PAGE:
The freezing temperatures brought by polar air have created a handful of challenges for people across Manitoba -- but many of its residents have banded together to help the less fortunate.

Temperatures throughout the region have ranged from -33 C to -40 C, with the wind chill making it feel like -52 C at some points, according to Environment Canada.  Some of those temperatures have made it feel colder than parts of Siberia.

On Wednesday night, an extreme cold warning was issued for Winnipeg, with wind chill values ranging from -40 C to -50 C.

To get warm, Winnipeg city officials are urging residents to seek shelter inside public facilities, like libraries and leisure centres, if they need a break from the cold.

Because of the high demand of service calls, a Canadian Automobile Association spokesperson said it had to suspend its home service and only could respond to callers in emergency or unsafe situations.

CAA Manitoba spokesperson Erika Miller told CTV Winnipeg that their employees were “working at full capacity.”

"We have all of our available drivers out there and we have a network of contractors out there -- not just in Winnipeg but in rural Manitoba,” she said.

Over the past week, CAA Manitoba has received more than 6,400 service calls -- with 3,300 of those calls involving car battery issues. On Tuesday alone, there was a record-setting 3,100 service calls.

On an average winter day, CAA Manitoba said it typically only sees between 300 and 600 calls.

But fortunately for some drivers -- who typically rely on CAA -- their neighbours stepped up to lend a helping hand.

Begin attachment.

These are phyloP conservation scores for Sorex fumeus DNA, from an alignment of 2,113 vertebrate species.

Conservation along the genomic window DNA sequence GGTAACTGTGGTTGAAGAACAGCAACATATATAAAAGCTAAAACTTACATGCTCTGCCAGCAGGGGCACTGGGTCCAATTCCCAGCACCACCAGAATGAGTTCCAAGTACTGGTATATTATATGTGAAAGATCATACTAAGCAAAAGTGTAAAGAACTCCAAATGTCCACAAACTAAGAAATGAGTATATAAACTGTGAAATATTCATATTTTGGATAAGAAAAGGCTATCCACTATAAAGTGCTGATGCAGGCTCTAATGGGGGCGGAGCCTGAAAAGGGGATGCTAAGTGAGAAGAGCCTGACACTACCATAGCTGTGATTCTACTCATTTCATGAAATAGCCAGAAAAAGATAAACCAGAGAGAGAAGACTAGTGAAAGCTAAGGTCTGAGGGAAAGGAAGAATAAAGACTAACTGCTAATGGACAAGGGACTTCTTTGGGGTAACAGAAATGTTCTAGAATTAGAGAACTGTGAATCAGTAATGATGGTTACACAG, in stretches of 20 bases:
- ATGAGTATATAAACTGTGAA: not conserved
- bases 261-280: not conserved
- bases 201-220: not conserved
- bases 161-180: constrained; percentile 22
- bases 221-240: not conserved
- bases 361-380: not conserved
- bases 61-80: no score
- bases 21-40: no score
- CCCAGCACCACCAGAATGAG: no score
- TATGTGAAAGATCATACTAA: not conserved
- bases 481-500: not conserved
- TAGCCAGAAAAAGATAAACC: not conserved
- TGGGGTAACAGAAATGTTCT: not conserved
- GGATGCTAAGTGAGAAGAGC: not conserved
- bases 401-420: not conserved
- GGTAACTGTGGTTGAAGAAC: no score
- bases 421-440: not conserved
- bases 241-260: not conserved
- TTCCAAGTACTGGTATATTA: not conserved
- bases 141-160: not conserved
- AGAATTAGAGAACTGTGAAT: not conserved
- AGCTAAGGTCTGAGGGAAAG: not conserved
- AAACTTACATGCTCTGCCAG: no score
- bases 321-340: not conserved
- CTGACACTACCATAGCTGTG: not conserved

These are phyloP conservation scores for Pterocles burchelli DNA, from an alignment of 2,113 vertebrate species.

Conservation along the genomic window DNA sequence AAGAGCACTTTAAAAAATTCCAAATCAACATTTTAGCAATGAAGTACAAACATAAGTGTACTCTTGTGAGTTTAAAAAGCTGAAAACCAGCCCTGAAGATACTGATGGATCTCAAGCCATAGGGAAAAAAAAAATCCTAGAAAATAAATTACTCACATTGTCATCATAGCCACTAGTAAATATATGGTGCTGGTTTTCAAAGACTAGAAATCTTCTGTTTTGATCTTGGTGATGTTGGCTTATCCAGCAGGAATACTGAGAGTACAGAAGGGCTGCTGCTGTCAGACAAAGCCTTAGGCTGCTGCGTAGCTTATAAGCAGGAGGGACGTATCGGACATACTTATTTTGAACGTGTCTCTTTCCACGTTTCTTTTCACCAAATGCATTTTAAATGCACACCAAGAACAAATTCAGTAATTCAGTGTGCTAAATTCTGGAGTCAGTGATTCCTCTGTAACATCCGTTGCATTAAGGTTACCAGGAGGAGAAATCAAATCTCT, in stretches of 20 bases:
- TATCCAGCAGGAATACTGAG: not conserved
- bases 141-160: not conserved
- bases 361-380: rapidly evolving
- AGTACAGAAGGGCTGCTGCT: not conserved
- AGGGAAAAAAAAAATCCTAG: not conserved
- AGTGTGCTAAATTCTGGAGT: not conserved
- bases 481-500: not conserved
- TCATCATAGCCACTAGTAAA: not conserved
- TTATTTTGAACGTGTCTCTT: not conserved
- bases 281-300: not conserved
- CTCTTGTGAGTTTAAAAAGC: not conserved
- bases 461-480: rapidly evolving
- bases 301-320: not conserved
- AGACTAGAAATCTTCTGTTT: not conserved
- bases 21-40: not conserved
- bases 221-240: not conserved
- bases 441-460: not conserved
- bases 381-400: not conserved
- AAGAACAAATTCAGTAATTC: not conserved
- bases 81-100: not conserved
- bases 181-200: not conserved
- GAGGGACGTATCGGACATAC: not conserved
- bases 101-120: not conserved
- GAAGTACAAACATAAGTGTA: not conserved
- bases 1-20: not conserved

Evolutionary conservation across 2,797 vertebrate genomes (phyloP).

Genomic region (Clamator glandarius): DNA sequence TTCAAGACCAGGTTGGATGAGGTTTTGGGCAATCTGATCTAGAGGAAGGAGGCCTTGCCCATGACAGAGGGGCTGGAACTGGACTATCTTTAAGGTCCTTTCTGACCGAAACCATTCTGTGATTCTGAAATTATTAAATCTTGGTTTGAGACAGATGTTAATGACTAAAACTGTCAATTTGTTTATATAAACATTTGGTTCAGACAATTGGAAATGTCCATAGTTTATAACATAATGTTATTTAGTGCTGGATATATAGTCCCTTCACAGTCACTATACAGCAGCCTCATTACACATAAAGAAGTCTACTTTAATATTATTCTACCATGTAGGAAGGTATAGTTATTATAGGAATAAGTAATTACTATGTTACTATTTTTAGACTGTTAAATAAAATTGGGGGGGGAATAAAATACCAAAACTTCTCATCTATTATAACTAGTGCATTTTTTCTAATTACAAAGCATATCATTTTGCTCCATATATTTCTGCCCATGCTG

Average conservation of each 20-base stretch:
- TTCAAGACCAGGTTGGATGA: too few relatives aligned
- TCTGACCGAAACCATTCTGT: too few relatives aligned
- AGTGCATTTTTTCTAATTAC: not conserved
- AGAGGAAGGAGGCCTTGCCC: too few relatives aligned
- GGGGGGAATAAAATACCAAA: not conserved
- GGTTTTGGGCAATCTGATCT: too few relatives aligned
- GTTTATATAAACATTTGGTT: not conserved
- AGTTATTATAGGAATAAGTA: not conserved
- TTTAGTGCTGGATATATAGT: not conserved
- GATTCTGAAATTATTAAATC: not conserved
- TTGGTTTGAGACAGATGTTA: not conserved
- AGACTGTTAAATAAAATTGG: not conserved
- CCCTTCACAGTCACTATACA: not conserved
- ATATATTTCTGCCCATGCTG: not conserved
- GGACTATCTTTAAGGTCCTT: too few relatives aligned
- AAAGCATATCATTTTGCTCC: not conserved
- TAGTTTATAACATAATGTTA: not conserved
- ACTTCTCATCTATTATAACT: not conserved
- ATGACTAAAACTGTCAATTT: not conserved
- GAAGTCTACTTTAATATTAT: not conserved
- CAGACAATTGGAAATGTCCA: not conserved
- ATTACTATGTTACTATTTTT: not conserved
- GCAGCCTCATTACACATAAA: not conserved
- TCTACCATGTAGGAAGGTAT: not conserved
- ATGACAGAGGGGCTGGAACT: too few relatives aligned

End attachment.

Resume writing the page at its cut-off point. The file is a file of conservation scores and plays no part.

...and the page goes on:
Yrma Sarrondo had to rely one of her Facebook friends for help after her car wouldn’t start in the bitter cold.

"My friend Cory -- who's also from the neighbourhood -- came to boost my vehicle, and boost my neighbour's vehicle,” she told CTV Winnipeg.

When she found out CAA wasn’t offering home service, she put out the word for help on her neighborhood Facebook page. Within minutes, she received several offers to check out her car.

“It's friendly Manitoba and it warms your heart that neighbours are there to help,” Sarrondo said.

The Bear Clan Patrol, which is well-known for its walking patrols in the city, is offering up its new headquarters for vulnerable people looking for a place to avoid the bitter cold weather during the day.

“This is a permanent presence in the community where we can be here as long as we need,” James Favel, executive director of the group, told CTV Winnipeg. “What we're seeing is a lot of males are using the service now.”

“In this community there's a lot of places for children. There's a lot of places for women and things like that, but there's very little for men to do pro-social activities and stuff like that. So we're trying to offer that up as well,” he explained.

Favel estimates about approximately 600 people have already come through in the past six days. He added that donations of warm clothing, food and supplies have also been dropped off at their headquarters.

Transit riders brave the cold

CTV Winnipeg spoke to several shivering transit riders who said it felt like they were waiting an eternity at the bus shelters.

"What's that like on a day like today? It's freezing -- I can't feel anything,” one commuter said. Another person said, “if I hadn't had to pay the rent today, I wouldn't have stuck my nose out the door.”

A Winnipeg Transit spokesperson offered commuters some comfort by saying riders shouldn’t expect any delays due to the cold.

Additionally, parents in the province will need to drop off their children tomorrow morning, as will be no school buses running in all Winnipeg school divisions on Thursday.